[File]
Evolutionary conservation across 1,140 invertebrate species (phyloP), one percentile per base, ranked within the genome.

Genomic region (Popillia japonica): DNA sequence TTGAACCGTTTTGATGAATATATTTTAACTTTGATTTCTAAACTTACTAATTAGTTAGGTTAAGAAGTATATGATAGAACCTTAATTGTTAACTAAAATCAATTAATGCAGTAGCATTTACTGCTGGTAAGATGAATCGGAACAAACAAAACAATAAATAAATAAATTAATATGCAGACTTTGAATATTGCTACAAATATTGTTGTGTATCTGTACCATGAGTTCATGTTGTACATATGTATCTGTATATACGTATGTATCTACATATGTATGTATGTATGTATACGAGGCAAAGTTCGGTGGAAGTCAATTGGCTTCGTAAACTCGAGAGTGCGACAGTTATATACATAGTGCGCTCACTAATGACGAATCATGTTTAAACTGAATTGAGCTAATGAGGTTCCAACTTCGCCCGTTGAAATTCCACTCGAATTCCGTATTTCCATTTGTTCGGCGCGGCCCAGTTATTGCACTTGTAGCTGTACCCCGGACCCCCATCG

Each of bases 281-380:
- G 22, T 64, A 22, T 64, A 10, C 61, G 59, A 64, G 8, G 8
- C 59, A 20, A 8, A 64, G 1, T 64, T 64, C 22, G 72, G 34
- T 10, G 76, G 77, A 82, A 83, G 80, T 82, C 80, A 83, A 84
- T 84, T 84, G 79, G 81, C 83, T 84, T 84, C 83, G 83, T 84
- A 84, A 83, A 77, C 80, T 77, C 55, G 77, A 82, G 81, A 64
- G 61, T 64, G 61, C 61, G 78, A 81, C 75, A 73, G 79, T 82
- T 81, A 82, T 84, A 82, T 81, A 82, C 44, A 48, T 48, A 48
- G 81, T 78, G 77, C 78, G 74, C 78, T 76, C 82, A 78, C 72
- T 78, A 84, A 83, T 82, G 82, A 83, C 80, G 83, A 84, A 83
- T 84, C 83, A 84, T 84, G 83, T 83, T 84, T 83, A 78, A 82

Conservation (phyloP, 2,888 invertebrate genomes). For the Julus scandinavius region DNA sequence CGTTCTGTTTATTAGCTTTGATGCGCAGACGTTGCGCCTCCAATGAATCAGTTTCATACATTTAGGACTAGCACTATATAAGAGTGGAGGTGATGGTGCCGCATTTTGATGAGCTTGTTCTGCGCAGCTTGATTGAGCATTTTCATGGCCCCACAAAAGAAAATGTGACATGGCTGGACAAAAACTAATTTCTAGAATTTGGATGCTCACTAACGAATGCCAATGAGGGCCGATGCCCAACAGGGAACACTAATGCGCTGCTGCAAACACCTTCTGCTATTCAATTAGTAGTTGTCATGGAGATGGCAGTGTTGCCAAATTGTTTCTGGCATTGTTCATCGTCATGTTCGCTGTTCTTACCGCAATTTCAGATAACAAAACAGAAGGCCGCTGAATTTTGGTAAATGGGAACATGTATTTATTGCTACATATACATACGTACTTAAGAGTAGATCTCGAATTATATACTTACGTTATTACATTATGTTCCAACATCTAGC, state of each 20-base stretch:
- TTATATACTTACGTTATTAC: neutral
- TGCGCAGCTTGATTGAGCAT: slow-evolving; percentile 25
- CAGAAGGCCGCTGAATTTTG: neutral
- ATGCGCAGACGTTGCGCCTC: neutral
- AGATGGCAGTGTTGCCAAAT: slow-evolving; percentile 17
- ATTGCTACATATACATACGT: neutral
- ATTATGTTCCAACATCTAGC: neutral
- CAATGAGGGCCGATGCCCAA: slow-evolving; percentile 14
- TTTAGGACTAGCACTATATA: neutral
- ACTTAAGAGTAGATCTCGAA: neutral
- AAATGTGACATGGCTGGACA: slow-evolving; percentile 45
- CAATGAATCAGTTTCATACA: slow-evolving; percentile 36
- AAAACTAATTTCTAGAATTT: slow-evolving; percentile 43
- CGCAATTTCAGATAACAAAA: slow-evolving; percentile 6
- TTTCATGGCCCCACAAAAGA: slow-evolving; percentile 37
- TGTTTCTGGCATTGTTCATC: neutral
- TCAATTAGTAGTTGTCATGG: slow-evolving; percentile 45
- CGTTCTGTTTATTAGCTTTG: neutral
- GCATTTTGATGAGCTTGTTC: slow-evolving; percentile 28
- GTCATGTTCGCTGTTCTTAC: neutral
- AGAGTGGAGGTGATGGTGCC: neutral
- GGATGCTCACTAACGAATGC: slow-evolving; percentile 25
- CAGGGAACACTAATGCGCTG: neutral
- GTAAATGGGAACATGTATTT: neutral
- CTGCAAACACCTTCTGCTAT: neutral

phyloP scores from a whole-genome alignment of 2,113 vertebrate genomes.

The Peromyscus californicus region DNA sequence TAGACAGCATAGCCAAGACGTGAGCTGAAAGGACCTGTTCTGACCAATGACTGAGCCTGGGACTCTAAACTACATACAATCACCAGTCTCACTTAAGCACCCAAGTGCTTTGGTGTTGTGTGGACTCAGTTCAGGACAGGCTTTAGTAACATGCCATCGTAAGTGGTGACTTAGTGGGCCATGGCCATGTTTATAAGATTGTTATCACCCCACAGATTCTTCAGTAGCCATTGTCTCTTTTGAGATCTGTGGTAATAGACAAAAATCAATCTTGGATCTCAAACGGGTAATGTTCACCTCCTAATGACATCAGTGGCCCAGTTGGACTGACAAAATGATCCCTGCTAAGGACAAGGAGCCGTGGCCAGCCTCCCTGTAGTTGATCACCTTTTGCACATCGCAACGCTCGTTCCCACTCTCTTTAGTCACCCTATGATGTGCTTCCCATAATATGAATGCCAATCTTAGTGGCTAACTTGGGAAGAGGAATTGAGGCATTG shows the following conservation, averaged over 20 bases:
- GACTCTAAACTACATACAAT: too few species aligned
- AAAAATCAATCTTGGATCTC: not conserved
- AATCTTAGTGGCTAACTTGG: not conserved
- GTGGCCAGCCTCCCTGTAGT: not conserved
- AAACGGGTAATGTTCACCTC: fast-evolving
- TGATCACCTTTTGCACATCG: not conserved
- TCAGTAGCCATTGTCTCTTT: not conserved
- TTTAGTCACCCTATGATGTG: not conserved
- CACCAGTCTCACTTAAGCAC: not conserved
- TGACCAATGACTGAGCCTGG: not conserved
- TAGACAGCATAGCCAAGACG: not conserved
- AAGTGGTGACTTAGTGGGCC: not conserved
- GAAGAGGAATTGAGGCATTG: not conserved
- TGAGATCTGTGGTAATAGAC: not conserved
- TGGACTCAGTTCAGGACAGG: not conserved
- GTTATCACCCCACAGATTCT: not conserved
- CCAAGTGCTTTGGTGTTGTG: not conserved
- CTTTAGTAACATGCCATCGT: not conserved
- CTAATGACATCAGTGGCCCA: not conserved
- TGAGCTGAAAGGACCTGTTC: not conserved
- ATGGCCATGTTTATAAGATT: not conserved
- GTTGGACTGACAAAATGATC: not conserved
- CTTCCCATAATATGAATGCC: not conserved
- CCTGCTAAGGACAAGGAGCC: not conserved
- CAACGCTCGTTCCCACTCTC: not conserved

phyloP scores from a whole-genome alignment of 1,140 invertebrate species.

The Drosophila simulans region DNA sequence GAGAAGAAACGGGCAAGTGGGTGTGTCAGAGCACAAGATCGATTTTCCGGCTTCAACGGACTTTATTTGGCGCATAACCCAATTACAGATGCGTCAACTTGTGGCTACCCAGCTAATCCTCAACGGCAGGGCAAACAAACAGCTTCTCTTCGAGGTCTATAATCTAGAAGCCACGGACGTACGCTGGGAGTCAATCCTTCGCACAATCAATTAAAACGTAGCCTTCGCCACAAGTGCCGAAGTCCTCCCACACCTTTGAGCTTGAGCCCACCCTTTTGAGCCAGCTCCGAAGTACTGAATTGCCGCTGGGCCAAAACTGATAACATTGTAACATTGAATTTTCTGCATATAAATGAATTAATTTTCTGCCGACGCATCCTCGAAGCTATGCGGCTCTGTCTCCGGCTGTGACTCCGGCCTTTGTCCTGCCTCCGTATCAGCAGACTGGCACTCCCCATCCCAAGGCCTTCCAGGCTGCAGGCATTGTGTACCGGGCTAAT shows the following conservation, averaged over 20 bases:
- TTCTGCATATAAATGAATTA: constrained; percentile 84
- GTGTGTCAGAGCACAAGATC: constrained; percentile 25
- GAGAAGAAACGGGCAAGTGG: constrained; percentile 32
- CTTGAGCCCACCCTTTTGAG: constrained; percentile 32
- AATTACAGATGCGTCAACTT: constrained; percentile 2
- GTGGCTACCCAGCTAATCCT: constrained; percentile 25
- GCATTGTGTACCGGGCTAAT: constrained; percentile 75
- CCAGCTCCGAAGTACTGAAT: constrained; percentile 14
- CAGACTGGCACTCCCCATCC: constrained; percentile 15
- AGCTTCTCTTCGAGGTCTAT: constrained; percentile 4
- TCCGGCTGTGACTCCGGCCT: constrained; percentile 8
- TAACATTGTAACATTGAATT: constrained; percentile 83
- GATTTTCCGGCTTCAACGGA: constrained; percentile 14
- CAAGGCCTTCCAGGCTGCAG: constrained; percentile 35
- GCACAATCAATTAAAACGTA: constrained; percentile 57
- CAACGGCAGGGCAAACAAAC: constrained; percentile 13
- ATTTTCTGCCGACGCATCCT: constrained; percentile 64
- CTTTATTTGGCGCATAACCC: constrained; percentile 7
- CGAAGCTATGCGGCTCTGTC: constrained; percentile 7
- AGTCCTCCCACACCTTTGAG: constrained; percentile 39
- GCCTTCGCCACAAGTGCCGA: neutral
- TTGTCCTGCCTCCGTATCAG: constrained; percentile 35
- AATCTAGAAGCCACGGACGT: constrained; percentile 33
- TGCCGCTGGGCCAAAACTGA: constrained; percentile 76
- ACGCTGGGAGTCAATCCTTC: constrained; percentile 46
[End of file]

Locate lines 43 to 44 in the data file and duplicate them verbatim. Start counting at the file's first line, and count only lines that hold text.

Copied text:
- AAAAATCAATCTTGGATCTC: not conserved
- AATCTTAGTGGCTAACTTGG: not conserved